In New Jersey, Camden Police Chief J. Scott Thomson, now retired, instituted a force policy that requires deadly force to be a last resort. While this is, in fact, the de facto practice in nearly all fatal police shootings, the limitation can be problematic. Stuart Alterman, an attorney who often represents officers, called it an “unnecessary progressive stance” that will lead to more lawsuits against police and put them at risk. Saying the policy “will only cause police officers to second guess themselves during the most critical moments of their careers.”, Alternman stated “With all due respect to those individuals involved in drafting this new use-of-force policy, I’m wondering if it was really drafted by anarchists instead of those individuals attempting to support police officers,” he said.

By definition, a “last resort” implies intervening responses, a prophetic gift of knowing when that moment is, and that all other means have been excluded in the milliseconds during which an officer must decide whether to pull the trigger or give a deadly attacker another moment to repent.

Oregon’s Governor Katherine Brown signed a bill this month ending the death penalty for cop killers unless there is premeditation. So apparently only official cop assassins might face the ultimate accountability for murdering one of our public servants.

Criticizing use of force by police isn’t enough. Jesse Smollet – actor and architect of a fake assault on himself to proclaim a hate crime attack – has his lawyers lashing out against Chicago Police for their aggressive investigation of Smollet’s false report. At a time when hate crimes can literally ignite cities, Smollet’s suits are telling cops not to investigate quite so hard, implying that investigating is racist in an of itself.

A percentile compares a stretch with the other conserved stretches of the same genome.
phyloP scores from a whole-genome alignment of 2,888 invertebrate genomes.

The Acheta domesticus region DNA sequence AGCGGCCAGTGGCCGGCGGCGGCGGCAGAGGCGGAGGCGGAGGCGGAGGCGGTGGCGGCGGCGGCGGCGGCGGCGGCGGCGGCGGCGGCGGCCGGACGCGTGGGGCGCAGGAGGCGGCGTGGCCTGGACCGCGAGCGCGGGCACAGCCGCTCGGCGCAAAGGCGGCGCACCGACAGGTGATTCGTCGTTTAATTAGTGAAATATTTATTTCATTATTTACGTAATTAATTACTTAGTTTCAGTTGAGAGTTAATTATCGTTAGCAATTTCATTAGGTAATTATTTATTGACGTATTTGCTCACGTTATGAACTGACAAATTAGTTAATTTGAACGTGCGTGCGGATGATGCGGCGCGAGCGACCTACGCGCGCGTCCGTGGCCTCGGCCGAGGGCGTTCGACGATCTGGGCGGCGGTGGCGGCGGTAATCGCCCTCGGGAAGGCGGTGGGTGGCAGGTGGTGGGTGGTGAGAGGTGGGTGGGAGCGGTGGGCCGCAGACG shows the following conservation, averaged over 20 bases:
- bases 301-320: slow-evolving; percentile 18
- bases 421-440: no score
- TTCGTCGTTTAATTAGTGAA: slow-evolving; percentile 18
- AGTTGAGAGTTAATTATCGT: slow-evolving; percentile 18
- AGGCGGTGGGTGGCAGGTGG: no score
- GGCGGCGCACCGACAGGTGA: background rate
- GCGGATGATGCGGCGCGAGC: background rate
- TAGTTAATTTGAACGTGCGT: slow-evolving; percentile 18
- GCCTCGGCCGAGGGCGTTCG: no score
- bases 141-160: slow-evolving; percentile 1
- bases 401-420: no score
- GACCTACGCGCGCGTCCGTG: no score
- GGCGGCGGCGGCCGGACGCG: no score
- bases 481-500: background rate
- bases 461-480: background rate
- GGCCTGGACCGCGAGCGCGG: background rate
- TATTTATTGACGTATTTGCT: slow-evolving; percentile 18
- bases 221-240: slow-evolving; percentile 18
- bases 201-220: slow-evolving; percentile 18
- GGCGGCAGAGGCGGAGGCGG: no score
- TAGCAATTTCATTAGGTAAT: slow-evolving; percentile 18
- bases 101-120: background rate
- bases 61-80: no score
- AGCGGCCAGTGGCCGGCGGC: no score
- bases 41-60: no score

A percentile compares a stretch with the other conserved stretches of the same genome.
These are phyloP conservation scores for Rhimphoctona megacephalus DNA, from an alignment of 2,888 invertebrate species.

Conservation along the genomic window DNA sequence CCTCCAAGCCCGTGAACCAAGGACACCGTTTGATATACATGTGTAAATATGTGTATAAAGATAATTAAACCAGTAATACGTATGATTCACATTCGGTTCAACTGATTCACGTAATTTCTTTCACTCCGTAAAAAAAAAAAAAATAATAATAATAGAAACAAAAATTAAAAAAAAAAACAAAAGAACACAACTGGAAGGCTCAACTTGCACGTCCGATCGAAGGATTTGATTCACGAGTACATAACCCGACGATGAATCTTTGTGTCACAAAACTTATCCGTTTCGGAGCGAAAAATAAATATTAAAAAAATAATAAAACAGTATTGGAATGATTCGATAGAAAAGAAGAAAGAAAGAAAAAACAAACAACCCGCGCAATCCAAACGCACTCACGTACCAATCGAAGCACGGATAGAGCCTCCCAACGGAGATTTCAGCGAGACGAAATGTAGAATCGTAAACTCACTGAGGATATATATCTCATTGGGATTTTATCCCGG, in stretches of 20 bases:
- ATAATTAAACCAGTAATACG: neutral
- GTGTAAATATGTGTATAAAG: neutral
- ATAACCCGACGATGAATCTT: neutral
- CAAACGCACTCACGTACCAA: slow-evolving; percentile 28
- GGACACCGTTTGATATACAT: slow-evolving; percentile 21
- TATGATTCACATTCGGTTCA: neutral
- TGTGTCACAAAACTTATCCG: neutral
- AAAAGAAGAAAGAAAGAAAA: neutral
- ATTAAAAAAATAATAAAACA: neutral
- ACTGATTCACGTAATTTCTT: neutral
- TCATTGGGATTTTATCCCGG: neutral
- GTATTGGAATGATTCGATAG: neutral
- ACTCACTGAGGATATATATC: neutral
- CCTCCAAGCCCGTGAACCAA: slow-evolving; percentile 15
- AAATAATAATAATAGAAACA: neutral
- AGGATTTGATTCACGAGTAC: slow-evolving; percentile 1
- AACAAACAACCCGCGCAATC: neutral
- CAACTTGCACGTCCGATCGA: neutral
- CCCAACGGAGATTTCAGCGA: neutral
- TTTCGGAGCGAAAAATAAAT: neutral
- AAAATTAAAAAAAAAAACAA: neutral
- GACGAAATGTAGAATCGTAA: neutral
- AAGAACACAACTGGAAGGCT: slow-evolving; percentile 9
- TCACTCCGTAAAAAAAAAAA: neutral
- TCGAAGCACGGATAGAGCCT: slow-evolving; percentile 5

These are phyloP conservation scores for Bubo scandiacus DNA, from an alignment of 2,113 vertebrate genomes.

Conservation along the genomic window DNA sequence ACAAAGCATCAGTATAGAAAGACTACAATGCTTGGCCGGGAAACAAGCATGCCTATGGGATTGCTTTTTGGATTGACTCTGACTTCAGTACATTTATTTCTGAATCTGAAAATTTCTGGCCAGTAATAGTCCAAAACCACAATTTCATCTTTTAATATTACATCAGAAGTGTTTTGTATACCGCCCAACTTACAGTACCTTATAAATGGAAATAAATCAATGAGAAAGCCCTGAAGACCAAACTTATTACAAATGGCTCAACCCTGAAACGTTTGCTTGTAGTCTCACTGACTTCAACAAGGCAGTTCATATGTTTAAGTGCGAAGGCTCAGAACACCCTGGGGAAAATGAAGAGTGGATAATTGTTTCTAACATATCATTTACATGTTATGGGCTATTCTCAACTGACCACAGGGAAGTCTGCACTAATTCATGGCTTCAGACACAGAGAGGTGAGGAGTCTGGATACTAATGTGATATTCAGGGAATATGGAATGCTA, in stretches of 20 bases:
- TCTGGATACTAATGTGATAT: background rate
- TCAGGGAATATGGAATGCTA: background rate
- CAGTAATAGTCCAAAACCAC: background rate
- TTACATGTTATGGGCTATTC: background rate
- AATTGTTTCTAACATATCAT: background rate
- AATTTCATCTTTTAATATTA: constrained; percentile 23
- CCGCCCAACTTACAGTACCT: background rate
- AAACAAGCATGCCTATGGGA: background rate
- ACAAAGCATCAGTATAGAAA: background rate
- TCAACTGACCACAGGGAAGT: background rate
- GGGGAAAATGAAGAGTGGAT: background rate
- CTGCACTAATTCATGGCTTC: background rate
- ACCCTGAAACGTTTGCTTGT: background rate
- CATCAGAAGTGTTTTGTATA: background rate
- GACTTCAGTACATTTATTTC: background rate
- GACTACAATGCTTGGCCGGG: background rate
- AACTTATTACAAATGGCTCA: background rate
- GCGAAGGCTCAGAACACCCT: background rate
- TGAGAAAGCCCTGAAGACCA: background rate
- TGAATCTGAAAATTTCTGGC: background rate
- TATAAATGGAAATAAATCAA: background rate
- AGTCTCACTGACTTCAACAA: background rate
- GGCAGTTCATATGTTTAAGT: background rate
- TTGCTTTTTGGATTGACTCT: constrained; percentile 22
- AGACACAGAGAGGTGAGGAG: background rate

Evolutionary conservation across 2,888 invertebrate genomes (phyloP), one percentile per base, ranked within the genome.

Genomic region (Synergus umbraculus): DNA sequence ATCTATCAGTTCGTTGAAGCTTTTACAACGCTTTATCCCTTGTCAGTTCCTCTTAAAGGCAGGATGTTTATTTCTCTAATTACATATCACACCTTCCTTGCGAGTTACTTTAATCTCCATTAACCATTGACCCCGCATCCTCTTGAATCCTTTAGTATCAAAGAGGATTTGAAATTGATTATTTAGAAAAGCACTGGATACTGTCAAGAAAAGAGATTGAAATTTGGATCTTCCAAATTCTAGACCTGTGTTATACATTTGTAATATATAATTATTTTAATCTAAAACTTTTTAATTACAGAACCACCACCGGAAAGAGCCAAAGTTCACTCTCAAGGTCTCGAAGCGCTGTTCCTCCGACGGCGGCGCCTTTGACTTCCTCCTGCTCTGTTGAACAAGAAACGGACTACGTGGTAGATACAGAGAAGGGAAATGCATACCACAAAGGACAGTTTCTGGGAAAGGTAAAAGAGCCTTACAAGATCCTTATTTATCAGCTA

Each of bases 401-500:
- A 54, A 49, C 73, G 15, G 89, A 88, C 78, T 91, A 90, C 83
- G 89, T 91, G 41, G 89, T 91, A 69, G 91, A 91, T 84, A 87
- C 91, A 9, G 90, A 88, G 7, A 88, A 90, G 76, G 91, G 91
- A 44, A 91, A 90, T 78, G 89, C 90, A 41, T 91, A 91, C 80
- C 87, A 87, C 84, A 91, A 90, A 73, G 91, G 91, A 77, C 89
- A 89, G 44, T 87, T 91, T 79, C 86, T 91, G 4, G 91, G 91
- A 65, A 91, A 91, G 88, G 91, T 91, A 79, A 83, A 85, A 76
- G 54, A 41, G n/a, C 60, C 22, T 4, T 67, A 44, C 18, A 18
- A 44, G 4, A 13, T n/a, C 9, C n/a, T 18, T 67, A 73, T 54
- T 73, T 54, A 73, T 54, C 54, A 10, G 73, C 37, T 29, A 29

A prosecutor in the crime torn St. Louis, Circuit Attorney Kim Gardner recently blamed St. Louis police officers for enforcing drug laws that resulted in a contact with a criminal who fought with and attempted to shoot officers who were able to stop the four time felon with deadly force. Gardner is also believed to have summarily dropped several violent felony cases because they involved officers whom she labeled as racist.

In Sacramento, the local police were excoriated for putting a bag over a young arrestee’s head in a video that was widely circulated as an outrageous example of police being meanies. With no understanding of netting equipment specifically designed to keep police officers from being covered in disease ridden spittle from combative subjects, the critique reached a fever pitch.

This kind of reasonable and necessary police strategies often generate a morale killing apology from police leaders, instead of an opportunity to educate the public. Worse yet, they can generate stupid laws that are aimed at punishing law enforcement for doing police work and which create greater opportunities for crime to breed and incentives for police officers to step away from doing their job. Recruitment and retention rates, as well as increasing crime in some areas is a measurable outcome of this rhetoric and regulation.